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Re: Bye - Bye , open source derivative works litigation

From: RJack
Subject: Re: Bye - Bye , open source derivative works litigation
Date: Fri, 12 Feb 2010 13:44:02 -0500
User-agent: Thunderbird (Windows/20090812)

Hyman Rosen wrote:
On 2/11/2010 8:25 PM, amicus_curious wrote:
So taking someone else's work and republishing it as a whole is not
 joint authorship? You are in an untenable position to be sure!

A joint work is created through the intention of all authors to form
it. Without such intention, the work is not joint, it is collective,
with copyright on each component owned by the author of the
component, and copyright on the arrangement owned by the arrangers. For modifications made to existing components or their arrangement,
copyright is owned by the original author and as well by the author
making the change, as a derivative work.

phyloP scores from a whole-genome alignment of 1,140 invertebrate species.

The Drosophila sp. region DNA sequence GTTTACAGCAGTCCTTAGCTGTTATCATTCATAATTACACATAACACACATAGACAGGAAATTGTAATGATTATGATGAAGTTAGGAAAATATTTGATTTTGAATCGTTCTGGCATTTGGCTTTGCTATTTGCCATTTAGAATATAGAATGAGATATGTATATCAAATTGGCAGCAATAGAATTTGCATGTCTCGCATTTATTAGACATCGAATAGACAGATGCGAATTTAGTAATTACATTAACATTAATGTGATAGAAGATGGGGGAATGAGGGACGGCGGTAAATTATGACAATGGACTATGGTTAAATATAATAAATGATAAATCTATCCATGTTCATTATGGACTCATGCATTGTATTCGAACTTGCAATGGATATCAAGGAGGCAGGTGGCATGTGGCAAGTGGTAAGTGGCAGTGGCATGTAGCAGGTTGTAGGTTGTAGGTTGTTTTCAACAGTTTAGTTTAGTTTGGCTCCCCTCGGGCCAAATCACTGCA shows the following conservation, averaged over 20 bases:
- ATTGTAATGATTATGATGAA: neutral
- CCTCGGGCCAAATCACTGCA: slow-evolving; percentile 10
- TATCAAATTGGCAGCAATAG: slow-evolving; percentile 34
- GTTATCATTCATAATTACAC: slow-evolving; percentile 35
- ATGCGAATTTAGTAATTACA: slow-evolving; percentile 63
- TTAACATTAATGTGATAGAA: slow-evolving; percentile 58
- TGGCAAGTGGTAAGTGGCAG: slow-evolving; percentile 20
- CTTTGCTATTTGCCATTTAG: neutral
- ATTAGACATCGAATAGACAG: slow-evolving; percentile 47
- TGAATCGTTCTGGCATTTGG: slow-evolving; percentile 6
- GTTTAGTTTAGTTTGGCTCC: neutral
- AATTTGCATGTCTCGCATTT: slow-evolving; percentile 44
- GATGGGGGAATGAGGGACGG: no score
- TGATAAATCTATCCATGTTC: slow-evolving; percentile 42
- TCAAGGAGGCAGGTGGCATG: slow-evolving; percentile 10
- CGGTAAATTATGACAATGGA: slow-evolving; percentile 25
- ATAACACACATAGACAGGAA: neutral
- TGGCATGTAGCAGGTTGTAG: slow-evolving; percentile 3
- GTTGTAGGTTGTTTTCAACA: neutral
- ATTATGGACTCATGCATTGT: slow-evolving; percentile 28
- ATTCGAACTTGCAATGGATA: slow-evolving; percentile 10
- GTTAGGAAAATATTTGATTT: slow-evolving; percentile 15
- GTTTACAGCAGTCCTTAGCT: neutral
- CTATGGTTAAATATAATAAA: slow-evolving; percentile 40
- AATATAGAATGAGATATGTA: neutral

In fact, the concepts of derivative work and joint work are in
certain ways opposite. A joint work is created through intention of
co-authors, and each author has full rights to the work, while a
derivative work is created with permission from the original author
and then copyright in the result is held by both authors, and that
work can be copied and distributed only with permission of both

The GPL speaks of modifications as derivative works. In no way does
it speak of joint works, and therefore authors who use it as the
license for code they produce have indicated that they are not
creating a joint work.

The procdures for acceptance and approval at the BusyBox development site:

determine how the contributing authors works are jointly committed to
the single program called BusyBox. The GPL has nothing to do with it.
The joint authors may license their code under any license they wish but
that fact doesn't prevent the formation of a joint work.

The joint work may be released under the GPL to the public but that fact does not change the reality that the GPL is unenforceable as a contract and is preeempted by 17 USC 301(a).


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